Why Standards Matter
Standards make an enormous and positive contribution to most aspects of our lives.
Standards ensure desirable characteristics of products and services such as quality, environmental friendliness, safety, reliability, efficiency and interchangeability - and at an economical cost.
When products and services meet our expectations, we tend to take this for granted and be unaware of the role of standards. However, when standards are absent, we soon notice. We soon care when products turn out to be of poor quality, do not fit, are incompatible with equipment that we already have, are unreliable or dangerous.
When products, systems, machinery and devices work well and safely, it is often because they meet standards. And the organization responsible for many thousands of the standards which benefit the world is ISO.
When standards are absent, we soon notice.
- Make the development, manufacturing and supply of products and services more efficient, safer and cleaner
- Facilitate trade between countries and make it fairer
- Provide governments with a technical base for health, safety and environmental legislation, and conformity assessment
- Share technological advances and good management practice
- Disseminate innovation
- Safeguard consumers, and users in general, of products and services
- Make life simpler by providing solutions to common problems
- ISO standards provide technological, economic and societal benefits.
- For businesses, the widespread adoption of International Standards means that suppliers can develop and offer products and services meeting specifications that have wide international acceptance in their sectors. Therefore, businesses using International Standards can compete on many more markets around the world.
- For innovators of new technologies, International Standards on aspects like terminology, compatibility and safety speed up the dissemination of innovations and their development into manufacturable and marketable products.
- For customers, the worldwide compatibility of technology which is achieved when products and services are based on International Standards gives them a broad choice of offers. They also benefit from the effects of competition among suppliers.
- For governments, International Standards provide the technological and scientific bases underpinning health, safety and environmental legislation.
- For trade officials, International Standards create "a level playing field" for all competitors on those markets. The existence of divergent national or regional standards can create technical barriers to trade. International Standards are the technical means by which political trade agreements can be put into practice.
- For developing countries, International Standards that represent an international consensus on the state of the art are an important source of technological know-how. By defining the characteristics that products and services will be expected to meet on export markets, International Standards give developing countries a basis for making the right decisions when investing their scarce resources and thus avoid squandering them.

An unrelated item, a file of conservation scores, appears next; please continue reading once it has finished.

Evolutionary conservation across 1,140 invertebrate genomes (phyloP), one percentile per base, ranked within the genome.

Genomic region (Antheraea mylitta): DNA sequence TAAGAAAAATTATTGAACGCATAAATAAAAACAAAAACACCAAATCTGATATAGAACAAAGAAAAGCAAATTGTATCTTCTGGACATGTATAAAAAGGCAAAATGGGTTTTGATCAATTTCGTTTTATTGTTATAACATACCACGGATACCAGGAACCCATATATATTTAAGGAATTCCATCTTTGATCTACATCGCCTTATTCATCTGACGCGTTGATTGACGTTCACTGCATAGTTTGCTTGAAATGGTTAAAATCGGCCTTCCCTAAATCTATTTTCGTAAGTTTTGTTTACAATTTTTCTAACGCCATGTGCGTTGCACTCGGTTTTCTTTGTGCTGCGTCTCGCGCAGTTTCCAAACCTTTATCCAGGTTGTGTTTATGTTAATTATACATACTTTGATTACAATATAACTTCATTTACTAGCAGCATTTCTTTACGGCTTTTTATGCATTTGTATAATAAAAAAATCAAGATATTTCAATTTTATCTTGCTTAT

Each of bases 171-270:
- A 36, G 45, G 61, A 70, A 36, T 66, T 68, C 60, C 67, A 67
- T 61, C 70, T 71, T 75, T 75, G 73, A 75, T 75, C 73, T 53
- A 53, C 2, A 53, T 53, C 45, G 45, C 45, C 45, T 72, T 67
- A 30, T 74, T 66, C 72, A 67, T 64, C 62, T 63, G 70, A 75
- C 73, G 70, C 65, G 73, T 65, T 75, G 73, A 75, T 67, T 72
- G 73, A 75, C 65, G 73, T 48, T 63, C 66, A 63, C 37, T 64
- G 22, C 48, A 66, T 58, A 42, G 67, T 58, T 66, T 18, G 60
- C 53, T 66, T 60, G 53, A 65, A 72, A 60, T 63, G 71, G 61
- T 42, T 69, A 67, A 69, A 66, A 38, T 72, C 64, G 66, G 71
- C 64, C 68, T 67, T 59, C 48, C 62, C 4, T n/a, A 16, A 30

- For consumers, conformity of products and services to International Standards provides assurance about their quality, safety and reliability.
- For everyone, International Standards contribute to the quality of life in general by ensuring that the transport, machinery and tools we use are safe.
- For the planet we inhabit, International Standards on air, water and soil quality, on emissions of gases and radiation and environmental aspects of products can contribute to efforts to preserve the environment.
Every full member of ISO has the right to take part in the development of any standard which it judges to be important to its country's economy. No matter what the size or strength of that economy, each participating member in ISO has one vote. Each country is on an equal footing to influence the direction of ISO's work at the strategic level, as well as the technical content of its individual standards.
ISO standards are voluntary. As a non-governmental organization, ISO has no legal authority to enforce the implementation of its standards. ISO does not regulate or legislate. However, countries may decide to adopt ISO standards - mainly those concerned with health, safety or the environment - as regulations or refer to them in legislation, for which they provide the technical basis. In addition, although ISO standards are voluntary, they may become a market requirement, as has happened in the case of ISO 9001 quality management systems, or of dimensions of freight containers and bank cards.
ISO itself does not regulate or legislate.
ISO only develops standards for which there is a market requirement. The work is mainly carried out by experts from the industrial, technical and business sectors which have asked for the standards, and which subsequently put them to use.
ISO standards are based on international consensus among the experts in the field. Consensus, like technology, evolves and ISO takes account both of evolving technology and of evolving interests by requiring a periodic review of its standards at least every five years to decide whether they should be maintained, updated or withdrawn. In this way, ISO standards retain their position as the state of the art.
ISO standards are technical agreements which provide the framework for compatible technology worldwide. They are designed to be globally relevant - useful everywhere in the world.
ISO standards are useful everywhere in the world.